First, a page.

A 2019 Safe Work Australia report tells me that statistically an Australian man dies at work every two days. In stark contrast, statistically an Australian woman dies at work every two months. According to the latest report from the Australian Institute of Health and Welfare website, 93 per cent of workplace deaths in Australia are men and over 64 per cent of the serious injury claims accepted by workers compensation are from men.

Historically, Australian men typically choose more dangerous occupations. Regardless, we must acknowledge these dangers to work towards appropriate and effective solutions to keep Australian men safer at work. According to the Australian Men's Health Forum in May 2021, the federal government unveiled a $3.4 billion women's budget, which included an allocation of $535.8 million to focus on five priority areas identified in the National Women's Health Strategy, yet there was no comparable allocation to cater for the five priority areas outlined in the National Men's Health Strategy.

Male suicide and male health were two of the five priority areas. Further examples of gender funding inequities are as follows:

over the last eight years, the National Health and Medical Research Council invested five times more funding in women's health than in men's health ($707.9 million and $148.2 million respectively);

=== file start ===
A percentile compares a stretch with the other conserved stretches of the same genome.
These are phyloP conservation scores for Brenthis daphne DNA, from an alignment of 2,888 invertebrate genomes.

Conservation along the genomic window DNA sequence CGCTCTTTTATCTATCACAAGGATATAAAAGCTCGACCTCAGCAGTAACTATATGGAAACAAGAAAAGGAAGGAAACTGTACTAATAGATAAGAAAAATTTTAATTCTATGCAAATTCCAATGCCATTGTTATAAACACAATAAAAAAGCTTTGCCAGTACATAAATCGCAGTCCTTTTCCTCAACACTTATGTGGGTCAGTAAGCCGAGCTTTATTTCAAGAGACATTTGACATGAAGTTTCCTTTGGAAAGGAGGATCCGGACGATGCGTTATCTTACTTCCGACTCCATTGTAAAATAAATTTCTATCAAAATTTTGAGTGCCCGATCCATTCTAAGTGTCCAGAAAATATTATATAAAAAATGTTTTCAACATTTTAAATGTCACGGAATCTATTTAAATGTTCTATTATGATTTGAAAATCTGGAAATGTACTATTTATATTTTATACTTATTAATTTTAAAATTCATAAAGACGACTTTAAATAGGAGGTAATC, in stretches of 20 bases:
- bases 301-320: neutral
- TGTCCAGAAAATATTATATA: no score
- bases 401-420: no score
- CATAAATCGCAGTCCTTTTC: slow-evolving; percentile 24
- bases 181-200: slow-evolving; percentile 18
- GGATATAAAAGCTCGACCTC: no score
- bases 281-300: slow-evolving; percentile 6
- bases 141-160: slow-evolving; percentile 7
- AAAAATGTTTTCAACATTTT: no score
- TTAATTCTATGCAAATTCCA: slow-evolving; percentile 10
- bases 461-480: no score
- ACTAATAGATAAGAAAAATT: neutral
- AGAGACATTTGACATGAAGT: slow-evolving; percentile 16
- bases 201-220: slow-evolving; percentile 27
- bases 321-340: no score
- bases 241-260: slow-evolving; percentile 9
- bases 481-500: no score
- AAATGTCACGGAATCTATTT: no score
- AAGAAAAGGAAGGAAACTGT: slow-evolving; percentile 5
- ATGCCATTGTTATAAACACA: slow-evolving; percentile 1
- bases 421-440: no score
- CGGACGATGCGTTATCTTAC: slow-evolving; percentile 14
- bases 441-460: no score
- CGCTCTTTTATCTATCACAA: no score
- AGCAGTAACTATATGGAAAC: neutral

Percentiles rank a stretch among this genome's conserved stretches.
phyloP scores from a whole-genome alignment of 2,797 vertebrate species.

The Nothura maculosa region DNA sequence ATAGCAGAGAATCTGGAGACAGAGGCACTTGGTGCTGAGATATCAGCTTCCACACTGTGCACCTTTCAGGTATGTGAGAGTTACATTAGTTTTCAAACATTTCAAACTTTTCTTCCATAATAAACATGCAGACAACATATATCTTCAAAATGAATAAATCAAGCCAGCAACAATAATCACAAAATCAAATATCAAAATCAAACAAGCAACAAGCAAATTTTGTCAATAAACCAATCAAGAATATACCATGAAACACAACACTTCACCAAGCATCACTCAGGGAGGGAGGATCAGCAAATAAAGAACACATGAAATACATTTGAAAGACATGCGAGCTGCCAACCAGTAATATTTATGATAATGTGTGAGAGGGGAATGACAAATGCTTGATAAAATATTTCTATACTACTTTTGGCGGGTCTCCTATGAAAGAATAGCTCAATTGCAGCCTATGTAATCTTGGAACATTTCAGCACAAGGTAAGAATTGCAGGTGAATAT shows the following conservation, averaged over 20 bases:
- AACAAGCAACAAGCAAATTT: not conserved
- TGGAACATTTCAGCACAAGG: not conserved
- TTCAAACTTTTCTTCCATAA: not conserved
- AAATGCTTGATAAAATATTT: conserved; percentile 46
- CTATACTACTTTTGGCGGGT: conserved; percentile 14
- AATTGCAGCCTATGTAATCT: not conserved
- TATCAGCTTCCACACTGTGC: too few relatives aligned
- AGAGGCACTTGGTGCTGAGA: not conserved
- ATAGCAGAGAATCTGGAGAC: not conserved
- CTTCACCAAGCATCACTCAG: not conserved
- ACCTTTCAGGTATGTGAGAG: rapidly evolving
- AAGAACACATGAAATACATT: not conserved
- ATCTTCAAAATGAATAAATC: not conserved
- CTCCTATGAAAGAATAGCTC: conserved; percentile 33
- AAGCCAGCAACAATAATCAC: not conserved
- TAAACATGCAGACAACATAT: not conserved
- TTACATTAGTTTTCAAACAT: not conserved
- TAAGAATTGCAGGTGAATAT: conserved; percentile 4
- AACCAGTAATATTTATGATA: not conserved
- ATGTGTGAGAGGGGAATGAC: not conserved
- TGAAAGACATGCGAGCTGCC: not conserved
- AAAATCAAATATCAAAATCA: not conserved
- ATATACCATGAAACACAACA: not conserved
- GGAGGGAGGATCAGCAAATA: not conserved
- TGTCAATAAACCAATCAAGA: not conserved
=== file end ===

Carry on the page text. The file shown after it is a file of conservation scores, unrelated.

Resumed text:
women's health, albeit including maternal health research, received 7½ times more investment than men's health ($1.1 billion compared with less than $150 million); and

the National Women's Health Strategy, launched by the federal government in April 2019, received three times more than the National Men's Health Strategy ($52.2 million and $17.9 million respectively); and in May 2021, the National Women's Health Strategy received $535.8 million while the National Men's Health Strategy received no funding.

We need to acknowledge the seriousness of the issues South Australian men face, and predominantly face in silence. It is great that women are being celebrated. It is excellent that they are receiving significant funding, resources, acknowledgement, services and assistance, and women must continue to receive these things, but so should men. It is time the inequities cease. More needs to be done for men as a matter of urgency. Lives depend on it. I commend this motion to the council.

Debate adjourned on motion of Hon. I.K. Hunter.